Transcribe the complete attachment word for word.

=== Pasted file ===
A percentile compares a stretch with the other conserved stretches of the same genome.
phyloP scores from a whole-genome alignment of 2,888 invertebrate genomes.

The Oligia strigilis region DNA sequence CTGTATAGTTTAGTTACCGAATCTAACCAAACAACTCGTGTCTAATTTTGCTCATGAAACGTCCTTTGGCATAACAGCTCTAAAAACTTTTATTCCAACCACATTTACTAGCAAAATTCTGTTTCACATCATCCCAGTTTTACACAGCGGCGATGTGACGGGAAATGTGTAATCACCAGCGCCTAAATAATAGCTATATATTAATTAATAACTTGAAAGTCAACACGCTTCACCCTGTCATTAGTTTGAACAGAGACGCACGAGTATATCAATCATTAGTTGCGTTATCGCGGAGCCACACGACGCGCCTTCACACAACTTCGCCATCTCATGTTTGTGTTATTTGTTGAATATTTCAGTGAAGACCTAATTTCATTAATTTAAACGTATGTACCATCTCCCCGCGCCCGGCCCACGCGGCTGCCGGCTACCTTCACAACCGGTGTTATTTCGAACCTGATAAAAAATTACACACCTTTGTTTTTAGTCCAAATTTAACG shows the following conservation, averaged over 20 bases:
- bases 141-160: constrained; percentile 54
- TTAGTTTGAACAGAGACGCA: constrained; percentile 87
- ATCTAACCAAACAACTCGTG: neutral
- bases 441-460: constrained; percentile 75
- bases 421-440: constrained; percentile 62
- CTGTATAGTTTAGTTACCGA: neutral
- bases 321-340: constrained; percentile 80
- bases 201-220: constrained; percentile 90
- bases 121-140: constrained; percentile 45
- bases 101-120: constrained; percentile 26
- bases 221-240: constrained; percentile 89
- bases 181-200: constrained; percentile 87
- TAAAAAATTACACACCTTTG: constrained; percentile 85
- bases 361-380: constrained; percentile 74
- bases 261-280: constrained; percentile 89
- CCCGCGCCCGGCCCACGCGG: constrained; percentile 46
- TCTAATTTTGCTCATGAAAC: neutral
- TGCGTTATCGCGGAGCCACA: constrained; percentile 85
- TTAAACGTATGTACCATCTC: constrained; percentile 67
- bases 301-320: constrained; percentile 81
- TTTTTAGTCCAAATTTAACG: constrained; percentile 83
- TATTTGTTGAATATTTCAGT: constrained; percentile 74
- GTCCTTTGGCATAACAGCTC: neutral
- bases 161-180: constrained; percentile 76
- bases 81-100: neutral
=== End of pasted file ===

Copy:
A percentile compares a stretch with the other conserved stretches of the same genome.
phyloP scores from a whole-genome alignment of 2,888 invertebrate genomes.

The Oligia strigilis region DNA sequence CTGTATAGTTTAGTTACCGAATCTAACCAAACAACTCGTGTCTAATTTTGCTCATGAAACGTCCTTTGGCATAACAGCTCTAAAAACTTTTATTCCAACCACATTTACTAGCAAAATTCTGTTTCACATCATCCCAGTTTTACACAGCGGCGATGTGACGGGAAATGTGTAATCACCAGCGCCTAAATAATAGCTATATATTAATTAATAACTTGAAAGTCAACACGCTTCACCCTGTCATTAGTTTGAACAGAGACGCACGAGTATATCAATCATTAGTTGCGTTATCGCGGAGCCACACGACGCGCCTTCACACAACTTCGCCATCTCATGTTTGTGTTATTTGTTGAATATTTCAGTGAAGACCTAATTTCATTAATTTAAACGTATGTACCATCTCCCCGCGCCCGGCCCACGCGGCTGCCGGCTACCTTCACAACCGGTGTTATTTCGAACCTGATAAAAAATTACACACCTTTGTTTTTAGTCCAAATTTAACG shows the following conservation, averaged over 20 bases:
- bases 141-160: constrained; percentile 54
- TTAGTTTGAACAGAGACGCA: constrained; percentile 87
- ATCTAACCAAACAACTCGTG: neutral
- bases 441-460: constrained; percentile 75
- bases 421-440: constrained; percentile 62
- CTGTATAGTTTAGTTACCGA: neutral
- bases 321-340: constrained; percentile 80
- bases 201-220: constrained; percentile 90
- bases 121-140: constrained; percentile 45
- bases 101-120: constrained; percentile 26
- bases 221-240: constrained; percentile 89
- bases 181-200: constrained; percentile 87
- TAAAAAATTACACACCTTTG: constrained; percentile 85
- bases 361-380: constrained; percentile 74
- bases 261-280: constrained; percentile 89
- CCCGCGCCCGGCCCACGCGG: constrained; percentile 46
- TCTAATTTTGCTCATGAAAC: neutral
- TGCGTTATCGCGGAGCCACA: constrained; percentile 85
- TTAAACGTATGTACCATCTC: constrained; percentile 67
- bases 301-320: constrained; percentile 81
- TTTTTAGTCCAAATTTAACG: constrained; percentile 83
- TATTTGTTGAATATTTCAGT: constrained; percentile 74
- GTCCTTTGGCATAACAGCTC: neutral
- bases 161-180: constrained; percentile 76
- bases 81-100: neutral